Artist in the 'Wood'
Early Life – Joy was born in Dawley, Shropshire, now amalgamated with Telford, near Wellington. After her schooling, in 1952, she got a job in Selfridges and lived in Wigmore Street where they had a girls’ hostel. She went to St Martin’s Art School in the evenings. A week after Joy had arrived her friend, Maggie, took her to a party in Old Church Street, Chelsea. An old gentleman came over to ask her to dance. It was a party for his model’s French boyfriend, on Bastille day, July 14th. He wanted to leave the party and asked Joy to go too and see his sculptures in his flat in Green Street. That is how their friendship started.
Marriage – Joy came into his life when he was having a low time and she helped him a lot without knowing it. He started introducing her to his friends, which was difficult for her as she had never met people like that before. Arthur was 34 years older than Joy. She was looking for different things in life. Arthur was so pleased to teach her. He took her to Paris. He loved classical music. She wanted to learn, and to be open to art. Joy’s teacher, Stella Marsden, knew Arthur, as her father was also a sculptor. Years later she told Joy that she had been worried about how Joy would cope with being married to a sculptor, which is so demanding. Arthur had not been married or had children before. She married Arthur four years later in 1956.
World Expo – They had met Father William Kahle who played a big role in their lives. Arthur was a lapsed Catholic and returned to the church and Father William instructed Joy. The first time she went to a Catholic service was when Arthur took her to midnight mass at Westminster Cathedral. He gave Arthur and Joy the introduction to Cardinal Bea, he had permission to do things for the Vatican. Then they met Monsignor Gordon Wheeler, who was the administrator at the Cathedral. This was 1957. He was on the committee for theVatican pavilion for the World Expo in 1958. Arthur was asked to do a maquette for the main hall. There was a competition for a huge sculpture in the main hall.
The Work – Arthur was chosen and commissioned. At the celebration dinner Joy was taken aside and told that a lot of the responsibility was hers. It was a huge work for an older man to get done on time, it was the first occasion that Joy realised that she was not just the person who tagged along. It was very hard going because Arthur had never done anything that size. He had to work with other people he did not know. It was the resurrection of Christ and the resurrection of the people too. It had to be sent to Brussels, so they rented a flat there and Joy went to the site and worked all day with him. Joy spoke reasonable French and got friendly with the foreman. It was winter time, freezing, and one did not wear trousers in those days.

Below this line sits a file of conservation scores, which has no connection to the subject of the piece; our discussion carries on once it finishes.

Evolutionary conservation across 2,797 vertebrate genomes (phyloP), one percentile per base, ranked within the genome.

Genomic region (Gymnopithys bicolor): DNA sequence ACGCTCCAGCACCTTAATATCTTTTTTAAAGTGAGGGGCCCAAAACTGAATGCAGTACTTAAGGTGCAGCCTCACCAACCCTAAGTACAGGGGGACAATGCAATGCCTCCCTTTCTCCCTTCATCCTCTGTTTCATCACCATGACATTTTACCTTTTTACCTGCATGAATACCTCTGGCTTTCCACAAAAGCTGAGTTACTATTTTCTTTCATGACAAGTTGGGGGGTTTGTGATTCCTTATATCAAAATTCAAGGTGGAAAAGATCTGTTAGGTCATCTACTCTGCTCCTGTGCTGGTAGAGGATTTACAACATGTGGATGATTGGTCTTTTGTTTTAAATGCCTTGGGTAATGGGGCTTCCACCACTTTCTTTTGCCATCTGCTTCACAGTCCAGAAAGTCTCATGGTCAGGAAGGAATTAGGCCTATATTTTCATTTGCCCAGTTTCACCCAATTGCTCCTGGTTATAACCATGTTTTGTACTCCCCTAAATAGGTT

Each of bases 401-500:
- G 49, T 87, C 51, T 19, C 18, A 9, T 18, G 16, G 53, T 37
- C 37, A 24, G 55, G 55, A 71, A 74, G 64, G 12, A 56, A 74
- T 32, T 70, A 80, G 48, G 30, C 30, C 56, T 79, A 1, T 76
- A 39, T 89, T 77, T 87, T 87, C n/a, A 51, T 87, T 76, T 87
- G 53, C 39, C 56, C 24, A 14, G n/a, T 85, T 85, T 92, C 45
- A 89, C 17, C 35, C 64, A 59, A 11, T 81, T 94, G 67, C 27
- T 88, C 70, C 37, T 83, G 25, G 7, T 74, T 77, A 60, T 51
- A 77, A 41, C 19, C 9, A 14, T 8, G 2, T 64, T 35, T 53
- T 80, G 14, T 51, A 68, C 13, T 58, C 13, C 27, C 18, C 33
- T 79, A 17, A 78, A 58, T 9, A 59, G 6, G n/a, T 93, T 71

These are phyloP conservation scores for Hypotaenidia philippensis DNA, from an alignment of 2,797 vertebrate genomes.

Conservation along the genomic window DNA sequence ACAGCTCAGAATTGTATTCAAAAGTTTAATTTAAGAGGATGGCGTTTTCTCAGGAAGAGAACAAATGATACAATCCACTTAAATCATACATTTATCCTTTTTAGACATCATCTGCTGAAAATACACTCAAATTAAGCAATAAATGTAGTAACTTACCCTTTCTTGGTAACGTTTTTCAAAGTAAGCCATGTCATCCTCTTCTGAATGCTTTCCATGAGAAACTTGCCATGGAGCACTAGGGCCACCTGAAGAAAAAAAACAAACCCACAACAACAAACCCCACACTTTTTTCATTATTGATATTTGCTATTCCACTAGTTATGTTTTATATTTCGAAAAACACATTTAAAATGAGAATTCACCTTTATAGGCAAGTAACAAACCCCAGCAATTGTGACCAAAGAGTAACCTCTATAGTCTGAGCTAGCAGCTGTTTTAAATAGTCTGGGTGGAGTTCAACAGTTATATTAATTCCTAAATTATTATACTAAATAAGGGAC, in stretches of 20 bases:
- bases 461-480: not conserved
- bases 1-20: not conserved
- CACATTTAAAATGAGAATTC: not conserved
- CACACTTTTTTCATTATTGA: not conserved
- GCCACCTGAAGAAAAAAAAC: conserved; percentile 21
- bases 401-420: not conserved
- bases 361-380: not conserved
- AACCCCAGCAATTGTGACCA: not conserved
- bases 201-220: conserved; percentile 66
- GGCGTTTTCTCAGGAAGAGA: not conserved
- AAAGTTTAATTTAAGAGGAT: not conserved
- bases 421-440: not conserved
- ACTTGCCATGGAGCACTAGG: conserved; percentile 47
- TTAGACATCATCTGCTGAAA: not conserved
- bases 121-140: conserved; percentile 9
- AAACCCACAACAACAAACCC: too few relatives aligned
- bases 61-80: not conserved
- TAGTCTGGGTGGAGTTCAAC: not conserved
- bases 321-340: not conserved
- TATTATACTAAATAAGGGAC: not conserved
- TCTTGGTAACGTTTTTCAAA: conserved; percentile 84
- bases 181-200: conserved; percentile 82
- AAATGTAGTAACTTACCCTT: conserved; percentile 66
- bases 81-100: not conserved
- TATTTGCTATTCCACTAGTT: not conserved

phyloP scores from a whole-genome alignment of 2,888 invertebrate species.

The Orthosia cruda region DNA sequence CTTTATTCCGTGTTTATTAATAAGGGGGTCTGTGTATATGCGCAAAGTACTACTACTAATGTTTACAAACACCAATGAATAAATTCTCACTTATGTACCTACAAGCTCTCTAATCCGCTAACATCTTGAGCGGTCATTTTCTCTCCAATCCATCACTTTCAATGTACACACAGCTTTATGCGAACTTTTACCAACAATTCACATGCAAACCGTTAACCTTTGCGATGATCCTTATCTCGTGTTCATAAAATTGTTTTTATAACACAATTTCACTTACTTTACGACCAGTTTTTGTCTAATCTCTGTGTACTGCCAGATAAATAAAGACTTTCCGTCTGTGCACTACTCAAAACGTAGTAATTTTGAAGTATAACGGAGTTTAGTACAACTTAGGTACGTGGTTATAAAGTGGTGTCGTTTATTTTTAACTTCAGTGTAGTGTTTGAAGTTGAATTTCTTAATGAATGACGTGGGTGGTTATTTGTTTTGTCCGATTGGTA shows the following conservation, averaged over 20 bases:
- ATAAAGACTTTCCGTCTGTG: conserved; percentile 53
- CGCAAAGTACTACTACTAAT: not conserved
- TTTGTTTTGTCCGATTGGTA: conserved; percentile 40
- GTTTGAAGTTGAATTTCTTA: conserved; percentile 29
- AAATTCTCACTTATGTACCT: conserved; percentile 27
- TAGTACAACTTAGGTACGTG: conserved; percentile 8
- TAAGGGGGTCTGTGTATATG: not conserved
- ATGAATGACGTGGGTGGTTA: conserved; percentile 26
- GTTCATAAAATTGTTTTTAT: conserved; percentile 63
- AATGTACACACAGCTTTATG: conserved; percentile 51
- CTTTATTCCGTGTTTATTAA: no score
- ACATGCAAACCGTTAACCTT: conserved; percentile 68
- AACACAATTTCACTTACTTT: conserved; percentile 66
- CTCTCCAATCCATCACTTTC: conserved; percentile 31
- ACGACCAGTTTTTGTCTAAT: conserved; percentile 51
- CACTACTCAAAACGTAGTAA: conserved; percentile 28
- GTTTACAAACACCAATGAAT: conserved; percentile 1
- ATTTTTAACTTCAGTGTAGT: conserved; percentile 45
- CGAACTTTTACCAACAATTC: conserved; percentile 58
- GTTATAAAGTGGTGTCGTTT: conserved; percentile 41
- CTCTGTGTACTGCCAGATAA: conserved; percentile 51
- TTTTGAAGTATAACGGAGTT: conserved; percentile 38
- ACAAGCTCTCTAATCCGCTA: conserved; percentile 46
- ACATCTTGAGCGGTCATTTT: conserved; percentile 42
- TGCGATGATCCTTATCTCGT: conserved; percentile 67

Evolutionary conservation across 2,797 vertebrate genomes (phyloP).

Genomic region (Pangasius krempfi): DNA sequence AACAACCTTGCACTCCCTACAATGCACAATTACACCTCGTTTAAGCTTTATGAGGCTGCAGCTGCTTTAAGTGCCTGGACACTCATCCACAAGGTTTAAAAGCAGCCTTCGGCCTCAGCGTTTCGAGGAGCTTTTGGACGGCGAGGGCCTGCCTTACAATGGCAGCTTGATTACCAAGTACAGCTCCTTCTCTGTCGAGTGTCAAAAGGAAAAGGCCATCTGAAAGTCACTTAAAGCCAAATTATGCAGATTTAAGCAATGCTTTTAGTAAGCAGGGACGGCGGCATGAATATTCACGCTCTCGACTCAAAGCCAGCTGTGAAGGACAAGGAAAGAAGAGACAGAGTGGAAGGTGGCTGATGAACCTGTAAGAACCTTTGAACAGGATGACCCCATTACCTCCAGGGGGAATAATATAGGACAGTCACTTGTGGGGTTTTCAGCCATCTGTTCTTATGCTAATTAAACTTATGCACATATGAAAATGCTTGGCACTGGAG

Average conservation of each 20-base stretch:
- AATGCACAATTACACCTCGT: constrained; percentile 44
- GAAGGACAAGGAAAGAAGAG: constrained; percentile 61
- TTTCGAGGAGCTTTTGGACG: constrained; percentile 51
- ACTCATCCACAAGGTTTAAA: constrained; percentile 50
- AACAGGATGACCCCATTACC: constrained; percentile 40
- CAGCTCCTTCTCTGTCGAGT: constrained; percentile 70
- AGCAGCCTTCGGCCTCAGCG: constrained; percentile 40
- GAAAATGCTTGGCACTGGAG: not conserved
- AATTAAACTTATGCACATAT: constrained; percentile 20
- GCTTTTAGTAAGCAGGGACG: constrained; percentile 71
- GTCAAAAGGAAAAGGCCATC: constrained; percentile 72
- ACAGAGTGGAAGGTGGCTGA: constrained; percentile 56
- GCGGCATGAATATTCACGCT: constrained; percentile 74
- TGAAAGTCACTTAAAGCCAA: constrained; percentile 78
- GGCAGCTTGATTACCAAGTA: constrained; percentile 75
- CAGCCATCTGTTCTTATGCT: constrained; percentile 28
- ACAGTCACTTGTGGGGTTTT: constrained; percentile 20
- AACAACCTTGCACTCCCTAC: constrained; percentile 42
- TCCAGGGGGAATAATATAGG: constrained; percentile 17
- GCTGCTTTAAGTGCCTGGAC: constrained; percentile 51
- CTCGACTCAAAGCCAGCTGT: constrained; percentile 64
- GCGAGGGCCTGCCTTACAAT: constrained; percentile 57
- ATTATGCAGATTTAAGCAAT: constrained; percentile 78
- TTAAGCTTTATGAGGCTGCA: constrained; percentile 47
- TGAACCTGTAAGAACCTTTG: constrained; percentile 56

“Can you believe that, that one did not wear trousers and there was not another woman on the whole site, labourers, no proper toilet facilities, it was pretty grim. The British Pavilion where Arthur was also working was much better organised, so we used to go over there. It was quite a hard time.”
The Risen Christ was controversial, but it was so powerful, and was constructivist in style. People flocked to see it. It was amazing! After the Expo everything had to come back to the country of origin, so then they had to dismantle it, but Arthur had ‘flu and Joy had to supervise this. Westminster Cathedral put it in the crypt and it has never been used again. Some of the panels are at the bottom of the garden in Carlton Hill, but the whole thing is too huge. Joy has good photographs and a medal from the Pope (John XXIII). They had an interesting time during the exhibition with the visitors. For the British Pavilion Arthur did a coat of arms and the statue of Lot’s Wife which was carved out of a solid block of Perspex.